In June, Hansen revealed three investment partners with deep Northwest ties: Microsoft CEO Steve Balmer and Peter and Erik Nordstrom. That reassured the public about the financial strength of the investment group, but many remained skeptical as the cash-strapped city readied to seek property-tax increases for libraries and its crumbling seawall.

The deal approved by the County Council called for an economic-impact analysis on the arena to be completed within 90 days, but otherwise was substantially the same as that negotiated between Hansen and the two executives.

And the county faces less risk. If no National Hockey League team is secured, the county will contribute only $5 million.

The County Council will have to vote on the revised agreement if it is passed by the city. “I look forward to seeing the agreement. It touches directly on the challenges that have been raised by the community from the beginning,” said County Council President Larry Gossett.

Transport boost

The agreement now directs $40 million in tax revenues into a fund to study and prioritize transportation improvements in Sodo. The city and county hope to get additional funding from the Port, with a goal of leveraging federal money for additional transportation improvements.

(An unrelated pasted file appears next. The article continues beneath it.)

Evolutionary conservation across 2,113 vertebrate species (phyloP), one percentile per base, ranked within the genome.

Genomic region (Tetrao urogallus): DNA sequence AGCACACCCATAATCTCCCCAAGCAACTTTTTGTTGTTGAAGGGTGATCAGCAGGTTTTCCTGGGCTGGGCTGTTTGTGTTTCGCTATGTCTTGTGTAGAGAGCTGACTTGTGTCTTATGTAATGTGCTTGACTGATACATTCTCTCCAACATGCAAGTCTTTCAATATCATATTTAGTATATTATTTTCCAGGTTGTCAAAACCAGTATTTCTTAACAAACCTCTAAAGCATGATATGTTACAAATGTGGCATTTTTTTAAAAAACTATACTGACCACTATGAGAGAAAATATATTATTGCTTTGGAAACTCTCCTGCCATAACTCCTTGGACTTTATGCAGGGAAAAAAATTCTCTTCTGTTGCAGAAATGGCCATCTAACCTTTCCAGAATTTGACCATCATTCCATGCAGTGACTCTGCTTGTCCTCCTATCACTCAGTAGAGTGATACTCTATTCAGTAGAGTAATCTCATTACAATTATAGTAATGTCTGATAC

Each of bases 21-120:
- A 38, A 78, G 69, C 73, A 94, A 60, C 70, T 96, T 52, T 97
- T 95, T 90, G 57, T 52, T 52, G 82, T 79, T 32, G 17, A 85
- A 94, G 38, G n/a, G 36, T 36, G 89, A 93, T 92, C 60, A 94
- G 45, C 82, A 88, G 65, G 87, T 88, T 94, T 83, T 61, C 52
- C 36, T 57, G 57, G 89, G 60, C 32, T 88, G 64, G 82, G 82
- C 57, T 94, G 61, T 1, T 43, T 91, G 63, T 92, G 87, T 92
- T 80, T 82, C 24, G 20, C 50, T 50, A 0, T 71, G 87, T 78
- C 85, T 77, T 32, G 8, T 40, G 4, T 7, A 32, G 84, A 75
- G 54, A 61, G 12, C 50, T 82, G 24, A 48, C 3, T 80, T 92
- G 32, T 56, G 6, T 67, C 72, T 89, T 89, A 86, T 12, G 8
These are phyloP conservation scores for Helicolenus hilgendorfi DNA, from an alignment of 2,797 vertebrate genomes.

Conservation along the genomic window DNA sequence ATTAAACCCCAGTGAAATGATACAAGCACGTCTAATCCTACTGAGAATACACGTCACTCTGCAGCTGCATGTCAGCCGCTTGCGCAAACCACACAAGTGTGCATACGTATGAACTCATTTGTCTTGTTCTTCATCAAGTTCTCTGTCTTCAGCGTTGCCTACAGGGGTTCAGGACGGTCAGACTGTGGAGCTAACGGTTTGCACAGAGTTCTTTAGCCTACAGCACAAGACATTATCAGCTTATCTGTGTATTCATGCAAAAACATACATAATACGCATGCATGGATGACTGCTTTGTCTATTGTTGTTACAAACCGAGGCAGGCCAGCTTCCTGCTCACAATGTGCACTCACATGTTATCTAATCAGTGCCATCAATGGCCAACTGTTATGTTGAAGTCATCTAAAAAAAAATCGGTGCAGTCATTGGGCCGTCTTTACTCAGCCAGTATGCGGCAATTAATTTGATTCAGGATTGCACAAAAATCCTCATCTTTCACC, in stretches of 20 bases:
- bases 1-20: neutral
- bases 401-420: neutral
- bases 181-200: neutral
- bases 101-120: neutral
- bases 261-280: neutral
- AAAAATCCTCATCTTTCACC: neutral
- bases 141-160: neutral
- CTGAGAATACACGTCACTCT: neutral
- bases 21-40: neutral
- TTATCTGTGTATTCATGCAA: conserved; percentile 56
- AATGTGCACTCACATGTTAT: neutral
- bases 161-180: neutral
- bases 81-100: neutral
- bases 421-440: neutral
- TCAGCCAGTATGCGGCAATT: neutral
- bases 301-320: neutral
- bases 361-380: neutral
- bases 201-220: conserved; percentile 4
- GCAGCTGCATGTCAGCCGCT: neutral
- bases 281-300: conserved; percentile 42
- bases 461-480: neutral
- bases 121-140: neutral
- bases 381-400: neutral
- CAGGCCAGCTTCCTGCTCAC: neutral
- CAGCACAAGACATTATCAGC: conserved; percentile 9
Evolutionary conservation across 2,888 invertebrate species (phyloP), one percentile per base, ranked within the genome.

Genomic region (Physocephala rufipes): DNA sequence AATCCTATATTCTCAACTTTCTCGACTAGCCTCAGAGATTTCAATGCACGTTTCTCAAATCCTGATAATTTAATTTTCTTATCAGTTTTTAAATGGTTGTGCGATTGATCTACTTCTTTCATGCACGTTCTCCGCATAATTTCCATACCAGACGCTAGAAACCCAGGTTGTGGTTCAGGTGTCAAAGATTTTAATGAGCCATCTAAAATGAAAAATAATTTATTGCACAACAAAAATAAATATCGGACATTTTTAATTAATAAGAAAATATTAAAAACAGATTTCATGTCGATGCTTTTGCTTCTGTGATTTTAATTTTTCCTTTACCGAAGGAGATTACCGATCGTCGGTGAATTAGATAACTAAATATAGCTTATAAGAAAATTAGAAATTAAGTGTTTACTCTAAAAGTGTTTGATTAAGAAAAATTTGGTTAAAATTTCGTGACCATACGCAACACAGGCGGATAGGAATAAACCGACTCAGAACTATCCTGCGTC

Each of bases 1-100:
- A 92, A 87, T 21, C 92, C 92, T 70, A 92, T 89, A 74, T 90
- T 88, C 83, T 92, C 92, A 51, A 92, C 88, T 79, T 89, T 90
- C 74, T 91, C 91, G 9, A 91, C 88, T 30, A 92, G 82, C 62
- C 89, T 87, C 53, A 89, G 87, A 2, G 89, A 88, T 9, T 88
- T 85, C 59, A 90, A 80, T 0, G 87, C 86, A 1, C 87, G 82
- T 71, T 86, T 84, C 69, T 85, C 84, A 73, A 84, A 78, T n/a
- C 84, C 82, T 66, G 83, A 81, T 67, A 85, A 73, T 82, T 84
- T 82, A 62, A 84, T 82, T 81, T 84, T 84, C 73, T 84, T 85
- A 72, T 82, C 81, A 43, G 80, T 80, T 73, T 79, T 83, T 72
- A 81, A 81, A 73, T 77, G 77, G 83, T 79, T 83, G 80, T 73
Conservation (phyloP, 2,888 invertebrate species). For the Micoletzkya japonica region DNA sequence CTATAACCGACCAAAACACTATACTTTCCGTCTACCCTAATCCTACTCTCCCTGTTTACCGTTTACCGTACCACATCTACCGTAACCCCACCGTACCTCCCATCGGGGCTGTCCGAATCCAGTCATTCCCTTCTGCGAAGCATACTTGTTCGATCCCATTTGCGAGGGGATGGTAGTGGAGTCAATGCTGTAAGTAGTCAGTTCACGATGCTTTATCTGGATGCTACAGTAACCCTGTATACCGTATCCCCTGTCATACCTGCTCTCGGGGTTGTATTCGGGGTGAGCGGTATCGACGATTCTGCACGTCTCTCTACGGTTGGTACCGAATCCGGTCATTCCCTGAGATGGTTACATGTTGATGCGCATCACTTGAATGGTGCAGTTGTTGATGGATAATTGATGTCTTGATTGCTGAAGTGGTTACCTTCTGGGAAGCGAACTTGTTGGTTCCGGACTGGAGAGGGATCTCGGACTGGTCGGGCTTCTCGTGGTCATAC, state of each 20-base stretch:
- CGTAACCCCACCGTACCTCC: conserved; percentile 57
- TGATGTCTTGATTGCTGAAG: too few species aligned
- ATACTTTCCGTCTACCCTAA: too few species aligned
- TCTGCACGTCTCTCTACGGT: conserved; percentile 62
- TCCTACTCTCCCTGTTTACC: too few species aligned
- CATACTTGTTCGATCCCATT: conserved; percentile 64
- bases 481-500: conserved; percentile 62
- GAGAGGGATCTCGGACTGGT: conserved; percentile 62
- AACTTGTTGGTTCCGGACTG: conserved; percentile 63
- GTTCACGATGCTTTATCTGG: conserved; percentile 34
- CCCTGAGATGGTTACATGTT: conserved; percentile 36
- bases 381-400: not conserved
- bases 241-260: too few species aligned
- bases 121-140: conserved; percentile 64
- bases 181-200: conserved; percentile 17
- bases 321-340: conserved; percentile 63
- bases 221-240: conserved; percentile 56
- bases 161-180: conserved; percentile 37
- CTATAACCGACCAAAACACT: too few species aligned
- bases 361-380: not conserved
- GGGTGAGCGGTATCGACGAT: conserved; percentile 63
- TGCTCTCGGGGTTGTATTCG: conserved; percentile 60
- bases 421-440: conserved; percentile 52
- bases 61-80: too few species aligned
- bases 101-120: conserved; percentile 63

The fund is significantly less than the $180 million estimate to build a Lander Street overpass for freight, but it could tackle some projects.

Financial protections in the deal include increased audit capability to give the city notice if there are financial problems with the teams or ownership groups.

The revised agreement also says that a state environmental review, including an evaluation of alternate sites such as Seattle Center, must be completed before any construction or transaction documents are signed. That doesn’t mean Sodo won’t be the ultimate location, but it does mean Hansen would have to pay for mitigation, such as traffic and pedestrian improvements, City Council sources said.

Lynn Thompson: 206-464-8305 or